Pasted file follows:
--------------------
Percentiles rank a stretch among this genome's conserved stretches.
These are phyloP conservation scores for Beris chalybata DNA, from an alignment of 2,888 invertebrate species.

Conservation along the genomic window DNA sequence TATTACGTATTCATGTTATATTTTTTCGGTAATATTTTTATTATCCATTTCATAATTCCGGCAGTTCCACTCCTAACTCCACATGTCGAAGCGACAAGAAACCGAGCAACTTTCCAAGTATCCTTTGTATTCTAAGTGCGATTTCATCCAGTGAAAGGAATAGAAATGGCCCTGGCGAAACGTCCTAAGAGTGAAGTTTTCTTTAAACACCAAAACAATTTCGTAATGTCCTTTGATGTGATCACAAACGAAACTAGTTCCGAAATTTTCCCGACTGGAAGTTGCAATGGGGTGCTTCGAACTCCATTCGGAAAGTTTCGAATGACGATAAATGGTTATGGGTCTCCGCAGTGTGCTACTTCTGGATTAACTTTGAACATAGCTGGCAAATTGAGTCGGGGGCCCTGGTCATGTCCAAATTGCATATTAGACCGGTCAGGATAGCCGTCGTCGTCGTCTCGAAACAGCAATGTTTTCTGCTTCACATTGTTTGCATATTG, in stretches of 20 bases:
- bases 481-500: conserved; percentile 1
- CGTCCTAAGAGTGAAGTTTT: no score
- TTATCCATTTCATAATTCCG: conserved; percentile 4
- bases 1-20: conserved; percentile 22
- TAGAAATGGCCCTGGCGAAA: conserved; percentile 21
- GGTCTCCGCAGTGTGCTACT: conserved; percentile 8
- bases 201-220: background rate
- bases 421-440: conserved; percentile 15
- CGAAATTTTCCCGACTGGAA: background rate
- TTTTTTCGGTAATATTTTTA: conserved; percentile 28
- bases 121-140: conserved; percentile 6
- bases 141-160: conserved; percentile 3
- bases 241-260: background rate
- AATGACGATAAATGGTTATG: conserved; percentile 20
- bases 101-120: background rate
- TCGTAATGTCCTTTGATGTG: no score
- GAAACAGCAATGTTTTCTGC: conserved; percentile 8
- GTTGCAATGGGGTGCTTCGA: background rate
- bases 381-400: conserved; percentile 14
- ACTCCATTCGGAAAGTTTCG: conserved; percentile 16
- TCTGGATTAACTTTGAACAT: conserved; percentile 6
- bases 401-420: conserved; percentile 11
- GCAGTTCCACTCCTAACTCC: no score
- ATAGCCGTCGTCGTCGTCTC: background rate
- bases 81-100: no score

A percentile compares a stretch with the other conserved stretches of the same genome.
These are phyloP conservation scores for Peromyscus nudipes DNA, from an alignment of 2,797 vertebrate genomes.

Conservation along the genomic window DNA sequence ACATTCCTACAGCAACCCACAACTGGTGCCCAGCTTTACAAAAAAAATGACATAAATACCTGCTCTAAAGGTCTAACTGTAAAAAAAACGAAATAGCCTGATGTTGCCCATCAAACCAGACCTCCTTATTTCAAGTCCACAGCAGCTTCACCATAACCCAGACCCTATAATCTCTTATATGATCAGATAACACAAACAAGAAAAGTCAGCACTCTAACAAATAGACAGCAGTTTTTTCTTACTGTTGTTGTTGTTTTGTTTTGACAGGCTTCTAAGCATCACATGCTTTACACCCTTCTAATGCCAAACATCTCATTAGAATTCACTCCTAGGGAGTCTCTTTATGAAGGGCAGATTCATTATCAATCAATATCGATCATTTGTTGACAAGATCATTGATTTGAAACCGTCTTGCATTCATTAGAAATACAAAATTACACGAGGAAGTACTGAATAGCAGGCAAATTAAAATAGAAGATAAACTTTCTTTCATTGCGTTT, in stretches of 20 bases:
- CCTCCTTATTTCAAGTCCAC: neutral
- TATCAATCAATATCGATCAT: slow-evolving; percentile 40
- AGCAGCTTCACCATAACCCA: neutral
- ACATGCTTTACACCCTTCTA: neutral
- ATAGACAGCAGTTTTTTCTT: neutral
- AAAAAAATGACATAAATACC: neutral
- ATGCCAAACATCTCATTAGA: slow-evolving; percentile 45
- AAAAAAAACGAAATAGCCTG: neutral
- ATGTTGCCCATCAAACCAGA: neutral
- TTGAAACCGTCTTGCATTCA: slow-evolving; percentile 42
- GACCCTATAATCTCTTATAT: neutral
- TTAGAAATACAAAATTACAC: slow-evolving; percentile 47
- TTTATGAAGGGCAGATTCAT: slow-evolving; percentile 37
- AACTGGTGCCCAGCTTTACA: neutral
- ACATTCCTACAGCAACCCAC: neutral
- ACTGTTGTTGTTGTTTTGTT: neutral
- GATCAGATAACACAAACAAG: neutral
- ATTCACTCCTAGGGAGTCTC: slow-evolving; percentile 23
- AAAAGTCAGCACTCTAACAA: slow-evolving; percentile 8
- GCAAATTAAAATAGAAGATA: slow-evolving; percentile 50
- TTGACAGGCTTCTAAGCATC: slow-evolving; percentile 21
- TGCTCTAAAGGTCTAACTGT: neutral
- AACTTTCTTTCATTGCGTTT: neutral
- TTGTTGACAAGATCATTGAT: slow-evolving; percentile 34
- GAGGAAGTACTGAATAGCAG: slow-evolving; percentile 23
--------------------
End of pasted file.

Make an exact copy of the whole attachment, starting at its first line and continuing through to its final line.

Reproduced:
Percentiles rank a stretch among this genome's conserved stretches.
These are phyloP conservation scores for Beris chalybata DNA, from an alignment of 2,888 invertebrate species.

Conservation along the genomic window DNA sequence TATTACGTATTCATGTTATATTTTTTCGGTAATATTTTTATTATCCATTTCATAATTCCGGCAGTTCCACTCCTAACTCCACATGTCGAAGCGACAAGAAACCGAGCAACTTTCCAAGTATCCTTTGTATTCTAAGTGCGATTTCATCCAGTGAAAGGAATAGAAATGGCCCTGGCGAAACGTCCTAAGAGTGAAGTTTTCTTTAAACACCAAAACAATTTCGTAATGTCCTTTGATGTGATCACAAACGAAACTAGTTCCGAAATTTTCCCGACTGGAAGTTGCAATGGGGTGCTTCGAACTCCATTCGGAAAGTTTCGAATGACGATAAATGGTTATGGGTCTCCGCAGTGTGCTACTTCTGGATTAACTTTGAACATAGCTGGCAAATTGAGTCGGGGGCCCTGGTCATGTCCAAATTGCATATTAGACCGGTCAGGATAGCCGTCGTCGTCGTCTCGAAACAGCAATGTTTTCTGCTTCACATTGTTTGCATATTG, in stretches of 20 bases:
- bases 481-500: conserved; percentile 1
- CGTCCTAAGAGTGAAGTTTT: no score
- TTATCCATTTCATAATTCCG: conserved; percentile 4
- bases 1-20: conserved; percentile 22
- TAGAAATGGCCCTGGCGAAA: conserved; percentile 21
- GGTCTCCGCAGTGTGCTACT: conserved; percentile 8
- bases 201-220: background rate
- bases 421-440: conserved; percentile 15
- CGAAATTTTCCCGACTGGAA: background rate
- TTTTTTCGGTAATATTTTTA: conserved; percentile 28
- bases 121-140: conserved; percentile 6
- bases 141-160: conserved; percentile 3
- bases 241-260: background rate
- AATGACGATAAATGGTTATG: conserved; percentile 20
- bases 101-120: background rate
- TCGTAATGTCCTTTGATGTG: no score
- GAAACAGCAATGTTTTCTGC: conserved; percentile 8
- GTTGCAATGGGGTGCTTCGA: background rate
- bases 381-400: conserved; percentile 14
- ACTCCATTCGGAAAGTTTCG: conserved; percentile 16
- TCTGGATTAACTTTGAACAT: conserved; percentile 6
- bases 401-420: conserved; percentile 11
- GCAGTTCCACTCCTAACTCC: no score
- ATAGCCGTCGTCGTCGTCTC: background rate
- bases 81-100: no score

A percentile compares a stretch with the other conserved stretches of the same genome.
These are phyloP conservation scores for Peromyscus nudipes DNA, from an alignment of 2,797 vertebrate genomes.

Conservation along the genomic window DNA sequence ACATTCCTACAGCAACCCACAACTGGTGCCCAGCTTTACAAAAAAAATGACATAAATACCTGCTCTAAAGGTCTAACTGTAAAAAAAACGAAATAGCCTGATGTTGCCCATCAAACCAGACCTCCTTATTTCAAGTCCACAGCAGCTTCACCATAACCCAGACCCTATAATCTCTTATATGATCAGATAACACAAACAAGAAAAGTCAGCACTCTAACAAATAGACAGCAGTTTTTTCTTACTGTTGTTGTTGTTTTGTTTTGACAGGCTTCTAAGCATCACATGCTTTACACCCTTCTAATGCCAAACATCTCATTAGAATTCACTCCTAGGGAGTCTCTTTATGAAGGGCAGATTCATTATCAATCAATATCGATCATTTGTTGACAAGATCATTGATTTGAAACCGTCTTGCATTCATTAGAAATACAAAATTACACGAGGAAGTACTGAATAGCAGGCAAATTAAAATAGAAGATAAACTTTCTTTCATTGCGTTT, in stretches of 20 bases:
- CCTCCTTATTTCAAGTCCAC: neutral
- TATCAATCAATATCGATCAT: slow-evolving; percentile 40
- AGCAGCTTCACCATAACCCA: neutral
- ACATGCTTTACACCCTTCTA: neutral
- ATAGACAGCAGTTTTTTCTT: neutral
- AAAAAAATGACATAAATACC: neutral
- ATGCCAAACATCTCATTAGA: slow-evolving; percentile 45
- AAAAAAAACGAAATAGCCTG: neutral
- ATGTTGCCCATCAAACCAGA: neutral
- TTGAAACCGTCTTGCATTCA: slow-evolving; percentile 42
- GACCCTATAATCTCTTATAT: neutral
- TTAGAAATACAAAATTACAC: slow-evolving; percentile 47
- TTTATGAAGGGCAGATTCAT: slow-evolving; percentile 37
- AACTGGTGCCCAGCTTTACA: neutral
- ACATTCCTACAGCAACCCAC: neutral
- ACTGTTGTTGTTGTTTTGTT: neutral
- GATCAGATAACACAAACAAG: neutral
- ATTCACTCCTAGGGAGTCTC: slow-evolving; percentile 23
- AAAAGTCAGCACTCTAACAA: slow-evolving; percentile 8
- GCAAATTAAAATAGAAGATA: slow-evolving; percentile 50
- TTGACAGGCTTCTAAGCATC: slow-evolving; percentile 21
- TGCTCTAAAGGTCTAACTGT: neutral
- AACTTTCTTTCATTGCGTTT: neutral
- TTGTTGACAAGATCATTGAT: slow-evolving; percentile 34
- GAGGAAGTACTGAATAGCAG: slow-evolving; percentile 23